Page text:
2018 was one for the bears…
Stocks took a beating around the globe. There were few places to hide.
From the year’s highs, the S&P 500 was off 14.8%, the British FTSE 100 lost 12%, Chinese stocks took a 30.9% hit, Japan was down 12.4%, and local stocks fell 11.9%.
The bears have been forecasting a big sell-off for years. They’ve said record debt and high valuations were unsustainable. In fact, some say the recent falls are just the beginning.
Yes, the bears were on the money. Many will say the sell-off vindicates their negative view.
But do you know what?
I can’t remember a time when there wasn’t bearish opinions. If you sold-up and went to cash whenever stocks were potentially vulnerable, you’d never be in the market.
They say stocks climb a wall of worry. And you know what? They do.
The Dow Jones hit rock bottom at 6,443 in 2009. That was 10 years ago.
Last year it traded at a record high of 23,176 — a gain of 259%.
Do you know the common theme during this time?
It was the bears. Year in, year out, they said the rally wouldn’t last.
I remember the same thing happening when starting my career in the 1990s. Sure, the 90s had its share of panics. There were scary headlines, and plenty of reasons to worry.
But the worst of the predictions never came to pass. They rarely do. Life went on, and the markets continued their centuries climb up the wall of worry.
I learnt an important lesson during this period. It’s something I always remind myself of during worrying times: Don’t let uncertainty stop you from moving forward.
You see, it’s easy to find an excuse to do nothing. I know. I’ve done it myself. I held off buying real estate in the 1990s. I was waiting for a crash that never came.
Hunkering down may feel safe. But historically, it’s a risky strategy. Most of the time the world moves on without you — all the opportunities go to those that stay in the game.
What the bears miss
Last week I showed you Quant Trader’s best 20 signals from 2018. Most were for small- or mid-cap stocks — many traders only learn about these types of companies after they’ve run.
This week I’m going to show you two of these trades in more detail.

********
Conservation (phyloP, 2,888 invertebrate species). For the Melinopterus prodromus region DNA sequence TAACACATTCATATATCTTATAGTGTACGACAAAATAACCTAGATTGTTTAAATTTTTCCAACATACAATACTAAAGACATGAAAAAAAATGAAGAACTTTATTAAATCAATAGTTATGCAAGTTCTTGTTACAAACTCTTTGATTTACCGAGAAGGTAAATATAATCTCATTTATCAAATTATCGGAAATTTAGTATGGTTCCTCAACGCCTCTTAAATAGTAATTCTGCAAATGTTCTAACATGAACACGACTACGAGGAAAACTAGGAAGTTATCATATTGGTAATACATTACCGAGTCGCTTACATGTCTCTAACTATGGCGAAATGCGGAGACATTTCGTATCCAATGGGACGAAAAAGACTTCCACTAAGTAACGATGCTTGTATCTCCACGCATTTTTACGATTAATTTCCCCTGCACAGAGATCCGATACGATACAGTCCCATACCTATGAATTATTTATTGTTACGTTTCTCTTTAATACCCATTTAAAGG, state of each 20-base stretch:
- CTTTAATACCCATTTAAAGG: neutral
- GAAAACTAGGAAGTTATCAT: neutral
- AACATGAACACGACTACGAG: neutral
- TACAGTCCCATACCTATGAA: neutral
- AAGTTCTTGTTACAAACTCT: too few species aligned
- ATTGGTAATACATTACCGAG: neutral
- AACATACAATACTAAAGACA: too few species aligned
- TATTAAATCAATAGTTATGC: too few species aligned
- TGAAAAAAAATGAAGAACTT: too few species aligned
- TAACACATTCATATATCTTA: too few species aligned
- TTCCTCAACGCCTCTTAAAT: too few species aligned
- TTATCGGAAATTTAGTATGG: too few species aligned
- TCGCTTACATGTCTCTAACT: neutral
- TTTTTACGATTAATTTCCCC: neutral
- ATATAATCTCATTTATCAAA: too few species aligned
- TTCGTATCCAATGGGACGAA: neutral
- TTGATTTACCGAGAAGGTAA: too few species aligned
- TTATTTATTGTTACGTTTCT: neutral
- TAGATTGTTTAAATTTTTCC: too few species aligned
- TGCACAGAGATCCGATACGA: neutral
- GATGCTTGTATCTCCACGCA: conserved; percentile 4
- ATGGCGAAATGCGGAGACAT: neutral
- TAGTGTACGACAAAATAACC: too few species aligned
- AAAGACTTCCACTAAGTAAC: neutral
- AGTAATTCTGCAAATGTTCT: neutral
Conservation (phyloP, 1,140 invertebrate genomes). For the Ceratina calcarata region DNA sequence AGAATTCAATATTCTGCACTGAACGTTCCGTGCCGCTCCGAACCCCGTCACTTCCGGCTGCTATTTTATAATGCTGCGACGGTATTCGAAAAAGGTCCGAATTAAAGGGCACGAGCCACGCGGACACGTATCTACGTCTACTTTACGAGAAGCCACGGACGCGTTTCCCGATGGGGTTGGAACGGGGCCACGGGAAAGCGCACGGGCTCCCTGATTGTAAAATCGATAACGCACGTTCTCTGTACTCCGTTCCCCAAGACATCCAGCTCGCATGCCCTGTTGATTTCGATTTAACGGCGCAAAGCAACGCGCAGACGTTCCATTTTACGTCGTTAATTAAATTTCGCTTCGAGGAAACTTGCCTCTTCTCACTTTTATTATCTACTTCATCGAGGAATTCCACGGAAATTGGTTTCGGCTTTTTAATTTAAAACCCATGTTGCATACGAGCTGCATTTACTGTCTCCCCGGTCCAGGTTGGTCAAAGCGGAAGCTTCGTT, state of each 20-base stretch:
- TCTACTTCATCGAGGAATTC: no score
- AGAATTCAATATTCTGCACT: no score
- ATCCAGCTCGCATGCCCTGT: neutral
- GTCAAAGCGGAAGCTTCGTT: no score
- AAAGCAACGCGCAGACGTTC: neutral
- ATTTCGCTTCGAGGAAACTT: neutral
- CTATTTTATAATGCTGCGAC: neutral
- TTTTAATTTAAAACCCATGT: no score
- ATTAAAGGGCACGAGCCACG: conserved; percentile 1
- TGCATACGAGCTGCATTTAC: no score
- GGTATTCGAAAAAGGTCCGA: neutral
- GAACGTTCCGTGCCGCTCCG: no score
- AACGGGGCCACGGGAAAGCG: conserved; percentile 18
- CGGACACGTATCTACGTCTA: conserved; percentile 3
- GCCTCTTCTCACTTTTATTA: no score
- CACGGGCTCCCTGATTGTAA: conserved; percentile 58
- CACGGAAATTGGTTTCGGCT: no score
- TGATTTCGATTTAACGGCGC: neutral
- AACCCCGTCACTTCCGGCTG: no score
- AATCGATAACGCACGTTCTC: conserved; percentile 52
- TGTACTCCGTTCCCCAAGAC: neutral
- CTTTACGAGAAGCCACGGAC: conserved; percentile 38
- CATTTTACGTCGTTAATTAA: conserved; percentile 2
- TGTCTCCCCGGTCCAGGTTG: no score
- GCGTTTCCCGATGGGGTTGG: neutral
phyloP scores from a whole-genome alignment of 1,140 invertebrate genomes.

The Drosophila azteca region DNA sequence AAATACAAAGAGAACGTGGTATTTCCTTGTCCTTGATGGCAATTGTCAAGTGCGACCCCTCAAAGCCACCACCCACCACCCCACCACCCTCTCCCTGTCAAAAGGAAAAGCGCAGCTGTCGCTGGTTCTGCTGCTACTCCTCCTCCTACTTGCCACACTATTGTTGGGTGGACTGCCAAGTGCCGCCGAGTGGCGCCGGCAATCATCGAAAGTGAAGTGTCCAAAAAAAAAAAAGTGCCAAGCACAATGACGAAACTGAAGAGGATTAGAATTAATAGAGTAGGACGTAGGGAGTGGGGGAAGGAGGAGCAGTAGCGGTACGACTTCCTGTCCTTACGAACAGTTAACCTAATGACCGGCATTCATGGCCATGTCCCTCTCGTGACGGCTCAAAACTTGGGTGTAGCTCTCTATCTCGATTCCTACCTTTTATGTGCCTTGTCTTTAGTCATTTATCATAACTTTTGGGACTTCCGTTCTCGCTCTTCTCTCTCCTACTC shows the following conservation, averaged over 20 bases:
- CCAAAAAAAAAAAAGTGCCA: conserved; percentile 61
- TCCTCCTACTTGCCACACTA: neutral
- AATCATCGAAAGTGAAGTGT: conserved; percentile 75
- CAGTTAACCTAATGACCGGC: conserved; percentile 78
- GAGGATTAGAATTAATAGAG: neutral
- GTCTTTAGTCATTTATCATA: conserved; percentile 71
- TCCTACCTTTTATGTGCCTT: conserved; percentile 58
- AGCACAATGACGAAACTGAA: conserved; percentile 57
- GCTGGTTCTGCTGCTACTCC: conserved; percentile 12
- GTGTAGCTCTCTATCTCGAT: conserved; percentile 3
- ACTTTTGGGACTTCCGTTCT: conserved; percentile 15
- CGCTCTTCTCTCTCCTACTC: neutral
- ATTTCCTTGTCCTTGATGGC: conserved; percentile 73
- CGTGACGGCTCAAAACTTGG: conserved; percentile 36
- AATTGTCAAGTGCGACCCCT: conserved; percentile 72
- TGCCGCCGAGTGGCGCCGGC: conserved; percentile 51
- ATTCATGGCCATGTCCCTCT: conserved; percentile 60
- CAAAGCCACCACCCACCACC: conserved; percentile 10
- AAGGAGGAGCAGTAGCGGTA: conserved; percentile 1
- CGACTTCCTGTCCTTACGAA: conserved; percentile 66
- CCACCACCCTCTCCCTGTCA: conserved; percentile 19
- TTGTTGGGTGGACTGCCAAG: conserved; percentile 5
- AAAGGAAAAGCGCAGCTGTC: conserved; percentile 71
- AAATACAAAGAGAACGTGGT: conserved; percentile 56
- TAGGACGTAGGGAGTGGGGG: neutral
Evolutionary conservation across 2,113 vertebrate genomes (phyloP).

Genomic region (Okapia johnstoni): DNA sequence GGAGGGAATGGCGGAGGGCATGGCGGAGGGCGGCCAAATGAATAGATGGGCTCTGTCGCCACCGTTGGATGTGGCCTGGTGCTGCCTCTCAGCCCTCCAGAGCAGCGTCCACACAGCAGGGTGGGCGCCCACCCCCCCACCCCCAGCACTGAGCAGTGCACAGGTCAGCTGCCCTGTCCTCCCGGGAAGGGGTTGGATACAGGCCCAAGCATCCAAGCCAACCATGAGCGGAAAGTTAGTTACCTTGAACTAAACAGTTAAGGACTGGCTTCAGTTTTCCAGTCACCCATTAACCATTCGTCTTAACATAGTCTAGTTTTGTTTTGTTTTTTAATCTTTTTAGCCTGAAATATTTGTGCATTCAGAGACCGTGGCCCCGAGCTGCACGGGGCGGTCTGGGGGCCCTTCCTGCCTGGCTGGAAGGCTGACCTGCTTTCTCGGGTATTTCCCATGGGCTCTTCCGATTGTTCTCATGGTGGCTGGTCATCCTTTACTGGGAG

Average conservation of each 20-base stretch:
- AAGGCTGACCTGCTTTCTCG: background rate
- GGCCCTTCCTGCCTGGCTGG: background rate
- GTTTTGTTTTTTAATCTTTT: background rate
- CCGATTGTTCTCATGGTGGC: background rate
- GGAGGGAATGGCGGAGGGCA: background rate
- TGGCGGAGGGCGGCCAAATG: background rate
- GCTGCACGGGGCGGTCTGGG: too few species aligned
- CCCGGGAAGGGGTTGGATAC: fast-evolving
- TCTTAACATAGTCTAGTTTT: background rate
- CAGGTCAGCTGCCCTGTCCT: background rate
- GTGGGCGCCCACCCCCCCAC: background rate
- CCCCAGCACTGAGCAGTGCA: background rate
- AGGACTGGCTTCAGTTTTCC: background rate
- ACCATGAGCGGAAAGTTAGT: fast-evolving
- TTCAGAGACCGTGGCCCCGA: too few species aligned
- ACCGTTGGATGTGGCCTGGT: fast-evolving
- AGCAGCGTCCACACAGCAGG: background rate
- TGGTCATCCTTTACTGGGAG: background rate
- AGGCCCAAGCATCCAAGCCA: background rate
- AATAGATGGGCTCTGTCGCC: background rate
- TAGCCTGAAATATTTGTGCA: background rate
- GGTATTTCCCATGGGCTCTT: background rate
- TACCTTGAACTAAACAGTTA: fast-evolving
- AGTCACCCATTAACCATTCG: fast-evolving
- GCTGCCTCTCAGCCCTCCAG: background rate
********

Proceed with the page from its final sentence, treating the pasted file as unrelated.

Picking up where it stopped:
You see, even in a tough year, some stocks will often do well. It’s all about having a strategy to find them. And you’re not going to do that if the bears have you on the sidelines.
The two stocks you’re about to see are not unique…
At year end, 19 of the system’s signals were up by at least 50%. These are the type of opportunities the bearish voices could cause you to miss.
OK, have a look at the first stock:
This is the share price chart for Bravura Solutions Ltd [ASX:BVS]. Quant Trader’s buy signal was at $1.88 on 15 January 2018. There was also an unsuccessful entry in the stock.
BVS closed 2018 up 96.8% from the initial signal. It’s been a good trade.
Now check out this chart. It’s the All Ordinaries over the same timeframe.
The market lost 7.7%…whereas Bravura rose nearly 100%.
Yes, the bears were right about 2018 being challenging.
But look at the opportunity they missed. You won’t get trades like this sitting in cash.
Not every signal has done this well — a falling market will naturally lead to numerous losses. That’s why we have exit stops. This is our escape path when things don’t work out.
Let’s move on to the next stock:
This is the share price chart for Aurelia Metals Ltd [ASX:AMI]. It’s an exploration and development company in the ASX 300, yet many people won’t know its name.
The first entry was on 9 April 2018 at 42 cents. Quant Trader identified AMI as it was transitioning from a low price stock. It was then a case of placing a trade and letting the market do its thing.
The initial signal finished 2018 up 61.9%.
Bearish voices are part of the market’s fabric. I’ve been listening to their forecasts since the early 1990s. Sometimes they get it right, but often they’re wide off the mark.
I can’t say if we’ve seen the final low. But it doesn’t feel like the early stages of a GFC style crash to me. In my opinion, it’s a correction of the bull market (which is technically still intact).
Of course, I could be wrong — things can always get worse. That’s why I don’t anchor myself to a particular viewpoint. Fighting the market is a sure-fire way to go broke.
Instead, we trade with the trend. My strategy is to buy stocks that are going up, and sell those that are falling. That’s the best way I know to keep climbing the wall of worry.
Until next week,
Editor, Quant Trader
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